Weird Wednesdays: Close Encounters of the Third Kind
“It’s the same kind of story That seems to come down from long ago Two friends having coffee together When something flies by their window It might be on that lawn Which is wide, at least half of a playing field Because there’s no explaining what your imagination Can make you see and feel”
“Hypnotized” by Fleetwood Mac
Although the term “flying saucer” was coined back in 1947, the 1970s were a booming time of UFO activity –at least, a lot of people were seeing strange things in the sky. Maybe because so many social mores were easing, people may have felt more inclined to report such unusual experiences. A person wasn’t automatically assumed to be a drunk or crazy because they claimed to have seen a flying saucer. Certainly, the subject of UFOs, ancient astronauts, and even encounters with alien beings had become part of the popular culture. It was not unusual to see aliens depicted in comic books, television shows, and movies.
Of all the 1970s media depictions of UFOs and alien beings, certainly the most prominent would have been the film Close Encounters of the Third Kind by film-maker Steven Spielberg. This big-budget movie, released in 1977 – the same year as Star Wars – was accurate in many details regarding supposed sightings of UFOs. It approached the subject with two storylines that eventually intertwined, one about investigators seeking out clues to the UFO mystery, and the other about ordinary people whose sightings have dramatically altered their lives. Spielberg was nominated for Best Director by the Academy Awards for the film, and it did win the award for Best Cinematography.
The early encounters with the UFOs are almost directly pulled from the news reports of the day. When lineman Roy Neary (played by Richard Dreyfuss) encounters a multi-colored craft at a dark, deserted railroad crossing, his truck’s engine dies, and nearby metal mailboxes begin to shudder. Suddenly, his entire cab seems to experience a moment of zero gravity, as objects go flying about! He looks out of his window right into the brilliant light flooding the area, and later develops a sunburn. But as soon as the UFO departs, all returns to normal, and his engine re-starts.
This sort of scene was described by many people who claimed to have encounters with UFOs, so Spielberg (who also wrote the film) obviously did his homework. His attention to detail is also evident in the way the UFOs are presented: they are of varying shapes and sizes, all with multiple colored lights, and capable of performing amazing aerial acrobatics. Again, this is all consistent with eyewitness accounts of the time.
But the film falters at the end, when the aliens make contact with a group of government scientists. As is typical with so many Spielberg films, we get a very saccharine happy ending slapped on. The aliens come down, return people they’d kidnapped (in some cases, decades prior), and then take on board their ship a group of willing volunteers. The head alien smiles at everyone and all is sweetness and light.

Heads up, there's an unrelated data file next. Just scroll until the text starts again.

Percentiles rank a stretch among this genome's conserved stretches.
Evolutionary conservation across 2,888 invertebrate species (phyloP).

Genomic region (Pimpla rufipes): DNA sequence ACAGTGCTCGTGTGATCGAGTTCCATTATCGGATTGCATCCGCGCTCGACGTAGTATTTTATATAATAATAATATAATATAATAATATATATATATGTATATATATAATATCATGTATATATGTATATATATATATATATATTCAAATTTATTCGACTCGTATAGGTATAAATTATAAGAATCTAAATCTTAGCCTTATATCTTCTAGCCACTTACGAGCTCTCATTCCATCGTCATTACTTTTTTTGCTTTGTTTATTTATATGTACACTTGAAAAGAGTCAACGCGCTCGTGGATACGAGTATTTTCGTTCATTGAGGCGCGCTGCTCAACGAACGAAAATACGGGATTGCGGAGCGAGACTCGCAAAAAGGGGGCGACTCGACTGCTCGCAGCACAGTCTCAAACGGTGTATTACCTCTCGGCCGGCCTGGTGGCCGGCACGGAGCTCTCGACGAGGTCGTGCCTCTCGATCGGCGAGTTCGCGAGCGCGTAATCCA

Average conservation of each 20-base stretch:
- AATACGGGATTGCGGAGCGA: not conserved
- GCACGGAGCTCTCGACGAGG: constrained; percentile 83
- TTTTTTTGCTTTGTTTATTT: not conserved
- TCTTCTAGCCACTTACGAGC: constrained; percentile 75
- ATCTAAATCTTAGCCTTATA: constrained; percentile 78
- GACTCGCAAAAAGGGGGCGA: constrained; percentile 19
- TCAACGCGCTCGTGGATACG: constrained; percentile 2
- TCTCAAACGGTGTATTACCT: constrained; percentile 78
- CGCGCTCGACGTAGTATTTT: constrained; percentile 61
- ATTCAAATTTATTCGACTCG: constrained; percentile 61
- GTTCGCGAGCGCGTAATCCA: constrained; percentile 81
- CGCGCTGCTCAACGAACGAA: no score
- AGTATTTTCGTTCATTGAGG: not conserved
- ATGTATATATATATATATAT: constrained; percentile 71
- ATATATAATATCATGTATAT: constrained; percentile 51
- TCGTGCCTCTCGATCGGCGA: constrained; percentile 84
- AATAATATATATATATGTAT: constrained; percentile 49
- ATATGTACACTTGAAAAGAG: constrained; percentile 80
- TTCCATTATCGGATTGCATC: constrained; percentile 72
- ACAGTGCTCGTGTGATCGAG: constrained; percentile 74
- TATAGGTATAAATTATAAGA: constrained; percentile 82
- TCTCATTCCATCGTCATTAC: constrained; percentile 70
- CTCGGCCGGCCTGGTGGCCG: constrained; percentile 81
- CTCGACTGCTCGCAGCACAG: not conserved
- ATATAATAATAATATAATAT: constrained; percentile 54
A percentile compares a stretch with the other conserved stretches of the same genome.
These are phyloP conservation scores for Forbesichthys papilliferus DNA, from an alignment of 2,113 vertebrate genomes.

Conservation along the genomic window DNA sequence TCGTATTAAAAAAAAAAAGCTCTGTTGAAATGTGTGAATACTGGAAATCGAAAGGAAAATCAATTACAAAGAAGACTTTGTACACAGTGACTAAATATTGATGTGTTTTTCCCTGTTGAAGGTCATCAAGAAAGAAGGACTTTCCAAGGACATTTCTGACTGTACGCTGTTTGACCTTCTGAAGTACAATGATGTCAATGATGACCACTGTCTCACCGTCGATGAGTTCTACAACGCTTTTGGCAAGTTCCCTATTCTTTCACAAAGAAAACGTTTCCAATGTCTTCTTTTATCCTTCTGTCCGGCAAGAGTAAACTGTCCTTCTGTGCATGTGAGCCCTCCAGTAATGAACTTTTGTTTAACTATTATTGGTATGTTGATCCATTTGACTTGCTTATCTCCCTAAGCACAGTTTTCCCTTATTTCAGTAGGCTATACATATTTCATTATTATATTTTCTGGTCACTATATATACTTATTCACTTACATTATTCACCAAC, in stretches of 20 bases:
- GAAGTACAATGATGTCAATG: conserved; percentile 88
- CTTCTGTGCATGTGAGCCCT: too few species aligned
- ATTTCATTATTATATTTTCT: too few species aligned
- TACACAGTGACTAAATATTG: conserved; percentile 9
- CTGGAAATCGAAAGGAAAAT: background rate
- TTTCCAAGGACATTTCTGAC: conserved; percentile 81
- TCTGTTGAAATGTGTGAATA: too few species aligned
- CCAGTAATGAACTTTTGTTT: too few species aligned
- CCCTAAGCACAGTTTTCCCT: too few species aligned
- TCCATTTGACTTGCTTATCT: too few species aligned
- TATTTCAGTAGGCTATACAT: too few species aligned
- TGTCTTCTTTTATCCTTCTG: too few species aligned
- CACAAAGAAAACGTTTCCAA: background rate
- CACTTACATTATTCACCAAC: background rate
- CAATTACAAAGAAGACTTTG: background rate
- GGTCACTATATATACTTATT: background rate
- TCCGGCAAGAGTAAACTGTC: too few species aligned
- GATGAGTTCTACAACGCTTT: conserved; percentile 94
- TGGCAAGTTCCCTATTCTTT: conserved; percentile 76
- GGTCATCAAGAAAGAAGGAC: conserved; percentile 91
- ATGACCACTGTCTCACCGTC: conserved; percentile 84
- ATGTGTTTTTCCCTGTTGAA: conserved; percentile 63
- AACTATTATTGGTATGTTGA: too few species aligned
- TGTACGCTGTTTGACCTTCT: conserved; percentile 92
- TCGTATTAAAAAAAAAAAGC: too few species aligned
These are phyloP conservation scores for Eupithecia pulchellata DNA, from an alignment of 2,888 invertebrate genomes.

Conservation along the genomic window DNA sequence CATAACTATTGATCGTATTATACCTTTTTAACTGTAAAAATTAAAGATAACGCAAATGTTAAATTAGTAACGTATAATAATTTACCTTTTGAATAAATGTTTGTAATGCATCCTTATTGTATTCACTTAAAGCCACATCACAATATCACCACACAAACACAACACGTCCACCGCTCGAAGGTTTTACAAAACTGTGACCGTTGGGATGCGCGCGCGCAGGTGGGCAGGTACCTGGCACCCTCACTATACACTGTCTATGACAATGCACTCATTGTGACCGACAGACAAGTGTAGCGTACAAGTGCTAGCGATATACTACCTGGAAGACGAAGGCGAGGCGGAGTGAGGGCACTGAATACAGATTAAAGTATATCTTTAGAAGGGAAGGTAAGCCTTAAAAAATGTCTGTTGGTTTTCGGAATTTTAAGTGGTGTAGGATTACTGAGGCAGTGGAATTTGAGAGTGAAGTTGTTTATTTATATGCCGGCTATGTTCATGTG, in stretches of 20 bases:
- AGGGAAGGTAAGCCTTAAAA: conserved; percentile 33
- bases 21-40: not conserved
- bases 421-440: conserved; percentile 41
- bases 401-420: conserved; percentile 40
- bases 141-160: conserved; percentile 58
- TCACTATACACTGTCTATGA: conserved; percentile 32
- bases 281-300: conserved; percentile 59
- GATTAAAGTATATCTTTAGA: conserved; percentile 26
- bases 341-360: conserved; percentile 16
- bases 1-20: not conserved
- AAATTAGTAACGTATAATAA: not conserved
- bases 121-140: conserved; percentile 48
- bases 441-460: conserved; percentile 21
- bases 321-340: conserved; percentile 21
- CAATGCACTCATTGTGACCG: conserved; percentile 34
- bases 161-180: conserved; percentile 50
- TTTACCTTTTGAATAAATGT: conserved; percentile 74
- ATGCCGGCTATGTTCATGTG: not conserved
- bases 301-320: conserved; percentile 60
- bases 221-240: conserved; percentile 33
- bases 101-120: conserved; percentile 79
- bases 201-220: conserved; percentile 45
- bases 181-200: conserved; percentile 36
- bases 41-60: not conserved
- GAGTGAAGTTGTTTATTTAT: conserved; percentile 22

This is dramatically different than most reports of alien encounters up to that time. Possibly the most famous early 70s encounter was that of Charles Hickson and Calvin Parker in Pascagoula, Mississippi in 1973. The two men were fishing one evening when they claimed that a UFO set down near the river and three creatures emerged. The beings seemed to glide rather than walk, and they had a distinctly inhuman appearance. Hickson claimed that they were given some sort of medical exam on the ship and then released (for more info on the case, see the wiki article: http://en.wikipedia.org/wiki/Pascagoula_Abduction).
The real take home point of this is that whatever these men think happened to them, it terrified them. It was not a happy experience! The same can be said for most people who claimed to meet aliens. But Spielberg can’t help himself – he has to give us that happy ending, no matter what. This is, after all, the man who gave us the drippy E.T. the Extraterrestrial. Decades later, he would make a very different film about aliens: a remake of the classic War of the Worlds. But even with this film, with its invading aliens and massive destruction, our hero at the end returns home to find that his missing son is alive and well, despite disappearing in the middle of a warzone!
Close Encounters is an interesting film, well worth seeing if you have an interest in the UFO phenomenon. Just ignore the sweet little aliens at the end!
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Karen and Doug met on the Avengers Assemble! message board back in September 2006. On June 16 2009 they went live with the Bronze Age Babies blog, sharing their love for 1970s and '80s pop culture with readers who happen by each day. You'll find conversations on comics, TV, music, movies, toys, food... just about anything that evokes memories of our beloved pasts!
Doug is a high school social science teacher and department chairman living south of Chicago; he also does contract work for the United States Holocaust Memorial Museum. He is married with two adult sons, also both married.
Karen originally hails from California and now works in scientific research/writing in the Phoenix area. She often contributes articles to Back Issue magazine. She is married. She hangs out with Joe Biden occasionally.
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Back Issue #45
As if Karen's work on Spidey in the Bronze Age wasn't awesome enough, she's at it again with a look at the romance of the Vision and the Scarlet Witch in Back Issue's "Odd Couples" issue -- from TwoMorrows!
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